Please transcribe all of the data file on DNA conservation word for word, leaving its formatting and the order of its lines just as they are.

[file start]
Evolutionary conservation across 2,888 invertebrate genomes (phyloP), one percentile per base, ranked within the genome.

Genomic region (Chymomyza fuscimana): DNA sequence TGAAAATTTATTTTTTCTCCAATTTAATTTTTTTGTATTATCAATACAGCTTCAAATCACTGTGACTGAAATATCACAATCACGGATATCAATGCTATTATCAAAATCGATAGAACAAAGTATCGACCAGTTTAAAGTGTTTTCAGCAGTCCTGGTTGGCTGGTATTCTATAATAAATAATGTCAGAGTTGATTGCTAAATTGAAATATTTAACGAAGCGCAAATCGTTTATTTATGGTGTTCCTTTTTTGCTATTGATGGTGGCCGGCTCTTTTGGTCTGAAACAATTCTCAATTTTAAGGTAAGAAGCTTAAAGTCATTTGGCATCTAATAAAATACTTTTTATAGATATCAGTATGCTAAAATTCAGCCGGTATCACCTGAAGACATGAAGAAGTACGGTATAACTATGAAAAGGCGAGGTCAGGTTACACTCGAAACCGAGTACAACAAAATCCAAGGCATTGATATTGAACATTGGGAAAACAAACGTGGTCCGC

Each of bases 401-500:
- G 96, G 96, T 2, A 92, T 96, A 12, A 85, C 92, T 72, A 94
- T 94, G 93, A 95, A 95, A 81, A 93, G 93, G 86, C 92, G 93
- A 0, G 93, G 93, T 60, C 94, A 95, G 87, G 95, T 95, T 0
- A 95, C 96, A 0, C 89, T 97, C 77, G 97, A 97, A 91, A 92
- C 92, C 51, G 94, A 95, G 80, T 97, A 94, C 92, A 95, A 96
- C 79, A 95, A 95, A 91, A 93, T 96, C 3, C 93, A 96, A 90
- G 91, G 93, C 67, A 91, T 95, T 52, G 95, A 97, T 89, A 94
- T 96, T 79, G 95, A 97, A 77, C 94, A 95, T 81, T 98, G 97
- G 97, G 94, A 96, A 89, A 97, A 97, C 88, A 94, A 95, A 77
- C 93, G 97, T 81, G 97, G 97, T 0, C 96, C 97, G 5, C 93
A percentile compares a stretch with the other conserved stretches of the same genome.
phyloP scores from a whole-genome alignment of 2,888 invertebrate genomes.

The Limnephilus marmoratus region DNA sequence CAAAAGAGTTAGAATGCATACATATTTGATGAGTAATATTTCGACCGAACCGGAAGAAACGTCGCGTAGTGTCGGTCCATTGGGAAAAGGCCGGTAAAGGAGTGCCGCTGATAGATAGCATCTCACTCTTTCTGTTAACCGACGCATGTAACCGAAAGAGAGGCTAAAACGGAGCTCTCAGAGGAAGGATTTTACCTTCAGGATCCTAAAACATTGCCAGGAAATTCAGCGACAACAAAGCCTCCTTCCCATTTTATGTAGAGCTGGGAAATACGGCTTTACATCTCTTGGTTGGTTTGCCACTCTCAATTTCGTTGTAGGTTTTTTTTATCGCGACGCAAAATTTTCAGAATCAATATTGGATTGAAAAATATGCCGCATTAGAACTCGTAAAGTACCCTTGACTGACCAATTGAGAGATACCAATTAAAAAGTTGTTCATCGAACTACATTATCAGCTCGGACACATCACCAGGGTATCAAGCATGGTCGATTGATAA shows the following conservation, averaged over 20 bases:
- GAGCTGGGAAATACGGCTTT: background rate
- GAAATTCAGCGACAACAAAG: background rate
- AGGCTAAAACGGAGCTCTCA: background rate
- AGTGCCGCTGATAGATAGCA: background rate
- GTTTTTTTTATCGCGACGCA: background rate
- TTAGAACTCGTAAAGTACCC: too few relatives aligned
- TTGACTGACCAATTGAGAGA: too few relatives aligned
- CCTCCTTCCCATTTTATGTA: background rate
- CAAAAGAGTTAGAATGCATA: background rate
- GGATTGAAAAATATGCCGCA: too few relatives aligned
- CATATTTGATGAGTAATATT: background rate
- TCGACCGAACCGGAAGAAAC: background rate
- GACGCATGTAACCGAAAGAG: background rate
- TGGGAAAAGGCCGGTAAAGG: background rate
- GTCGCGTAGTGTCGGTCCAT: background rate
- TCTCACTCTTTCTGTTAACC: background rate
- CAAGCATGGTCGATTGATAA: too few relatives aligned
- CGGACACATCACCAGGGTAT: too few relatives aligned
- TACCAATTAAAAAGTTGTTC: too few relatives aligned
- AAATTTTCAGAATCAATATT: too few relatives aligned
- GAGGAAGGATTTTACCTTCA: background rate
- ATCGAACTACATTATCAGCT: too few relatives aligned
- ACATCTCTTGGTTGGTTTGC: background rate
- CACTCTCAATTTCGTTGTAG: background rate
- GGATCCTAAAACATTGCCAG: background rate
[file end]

Evolutionary conservation across 2,888 invertebrate genomes (phyloP), one percentile per base, ranked within the genome.

Genomic region (Chymomyza fuscimana): DNA sequence TGAAAATTTATTTTTTCTCCAATTTAATTTTTTTGTATTATCAATACAGCTTCAAATCACTGTGACTGAAATATCACAATCACGGATATCAATGCTATTATCAAAATCGATAGAACAAAGTATCGACCAGTTTAAAGTGTTTTCAGCAGTCCTGGTTGGCTGGTATTCTATAATAAATAATGTCAGAGTTGATTGCTAAATTGAAATATTTAACGAAGCGCAAATCGTTTATTTATGGTGTTCCTTTTTTGCTATTGATGGTGGCCGGCTCTTTTGGTCTGAAACAATTCTCAATTTTAAGGTAAGAAGCTTAAAGTCATTTGGCATCTAATAAAATACTTTTTATAGATATCAGTATGCTAAAATTCAGCCGGTATCACCTGAAGACATGAAGAAGTACGGTATAACTATGAAAAGGCGAGGTCAGGTTACACTCGAAACCGAGTACAACAAAATCCAAGGCATTGATATTGAACATTGGGAAAACAAACGTGGTCCGC

Each of bases 401-500:
- G 96, G 96, T 2, A 92, T 96, A 12, A 85, C 92, T 72, A 94
- T 94, G 93, A 95, A 95, A 81, A 93, G 93, G 86, C 92, G 93
- A 0, G 93, G 93, T 60, C 94, A 95, G 87, G 95, T 95, T 0
- A 95, C 96, A 0, C 89, T 97, C 77, G 97, A 97, A 91, A 92
- C 92, C 51, G 94, A 95, G 80, T 97, A 94, C 92, A 95, A 96
- C 79, A 95, A 95, A 91, A 93, T 96, C 3, C 93, A 96, A 90
- G 91, G 93, C 67, A 91, T 95, T 52, G 95, A 97, T 89, A 94
- T 96, T 79, G 95, A 97, A 77, C 94, A 95, T 81, T 98, G 97
- G 97, G 94, A 96, A 89, A 97, A 97, C 88, A 94, A 95, A 77
- C 93, G 97, T 81, G 97, G 97, T 0, C 96, C 97, G 5, C 93
A percentile compares a stretch with the other conserved stretches of the same genome.
phyloP scores from a whole-genome alignment of 2,888 invertebrate genomes.

The Limnephilus marmoratus region DNA sequence CAAAAGAGTTAGAATGCATACATATTTGATGAGTAATATTTCGACCGAACCGGAAGAAACGTCGCGTAGTGTCGGTCCATTGGGAAAAGGCCGGTAAAGGAGTGCCGCTGATAGATAGCATCTCACTCTTTCTGTTAACCGACGCATGTAACCGAAAGAGAGGCTAAAACGGAGCTCTCAGAGGAAGGATTTTACCTTCAGGATCCTAAAACATTGCCAGGAAATTCAGCGACAACAAAGCCTCCTTCCCATTTTATGTAGAGCTGGGAAATACGGCTTTACATCTCTTGGTTGGTTTGCCACTCTCAATTTCGTTGTAGGTTTTTTTTATCGCGACGCAAAATTTTCAGAATCAATATTGGATTGAAAAATATGCCGCATTAGAACTCGTAAAGTACCCTTGACTGACCAATTGAGAGATACCAATTAAAAAGTTGTTCATCGAACTACATTATCAGCTCGGACACATCACCAGGGTATCAAGCATGGTCGATTGATAA shows the following conservation, averaged over 20 bases:
- GAGCTGGGAAATACGGCTTT: background rate
- GAAATTCAGCGACAACAAAG: background rate
- AGGCTAAAACGGAGCTCTCA: background rate
- AGTGCCGCTGATAGATAGCA: background rate
- GTTTTTTTTATCGCGACGCA: background rate
- TTAGAACTCGTAAAGTACCC: too few relatives aligned
- TTGACTGACCAATTGAGAGA: too few relatives aligned
- CCTCCTTCCCATTTTATGTA: background rate
- CAAAAGAGTTAGAATGCATA: background rate
- GGATTGAAAAATATGCCGCA: too few relatives aligned
- CATATTTGATGAGTAATATT: background rate
- TCGACCGAACCGGAAGAAAC: background rate
- GACGCATGTAACCGAAAGAG: background rate
- TGGGAAAAGGCCGGTAAAGG: background rate
- GTCGCGTAGTGTCGGTCCAT: background rate
- TCTCACTCTTTCTGTTAACC: background rate
- CAAGCATGGTCGATTGATAA: too few relatives aligned
- CGGACACATCACCAGGGTAT: too few relatives aligned
- TACCAATTAAAAAGTTGTTC: too few relatives aligned
- AAATTTTCAGAATCAATATT: too few relatives aligned
- GAGGAAGGATTTTACCTTCA: background rate
- ATCGAACTACATTATCAGCT: too few relatives aligned
- ACATCTCTTGGTTGGTTTGC: background rate
- CACTCTCAATTTCGTTGTAG: background rate
- GGATCCTAAAACATTGCCAG: background rate